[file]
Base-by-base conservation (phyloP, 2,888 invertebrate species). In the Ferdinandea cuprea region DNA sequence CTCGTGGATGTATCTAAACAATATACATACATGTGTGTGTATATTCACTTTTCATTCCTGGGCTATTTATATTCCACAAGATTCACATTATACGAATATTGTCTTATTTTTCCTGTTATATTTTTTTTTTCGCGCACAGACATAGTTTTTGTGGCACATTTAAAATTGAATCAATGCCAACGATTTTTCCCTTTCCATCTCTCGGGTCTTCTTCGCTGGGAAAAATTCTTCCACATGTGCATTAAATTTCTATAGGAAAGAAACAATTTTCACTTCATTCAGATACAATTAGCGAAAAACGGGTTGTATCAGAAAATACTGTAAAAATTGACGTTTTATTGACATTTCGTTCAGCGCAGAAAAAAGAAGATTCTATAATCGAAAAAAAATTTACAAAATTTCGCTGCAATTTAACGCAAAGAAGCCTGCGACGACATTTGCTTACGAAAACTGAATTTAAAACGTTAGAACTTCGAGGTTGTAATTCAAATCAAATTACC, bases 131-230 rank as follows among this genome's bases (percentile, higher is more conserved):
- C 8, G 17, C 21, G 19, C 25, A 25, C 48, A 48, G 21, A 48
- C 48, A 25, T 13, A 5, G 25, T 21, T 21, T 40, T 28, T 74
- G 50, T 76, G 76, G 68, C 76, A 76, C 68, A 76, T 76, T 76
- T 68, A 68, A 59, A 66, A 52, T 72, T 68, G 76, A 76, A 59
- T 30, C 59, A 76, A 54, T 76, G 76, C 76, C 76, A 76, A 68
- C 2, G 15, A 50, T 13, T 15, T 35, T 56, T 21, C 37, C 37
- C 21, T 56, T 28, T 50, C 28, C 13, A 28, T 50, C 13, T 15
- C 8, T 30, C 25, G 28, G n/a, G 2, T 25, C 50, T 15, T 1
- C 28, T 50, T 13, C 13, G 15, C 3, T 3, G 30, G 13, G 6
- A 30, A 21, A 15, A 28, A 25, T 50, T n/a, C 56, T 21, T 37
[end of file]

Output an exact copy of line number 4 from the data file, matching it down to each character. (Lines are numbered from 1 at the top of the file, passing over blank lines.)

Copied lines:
- G 50, T 76, G 76, G 68, C 76, A 76, C 68, A 76, T 76, T 76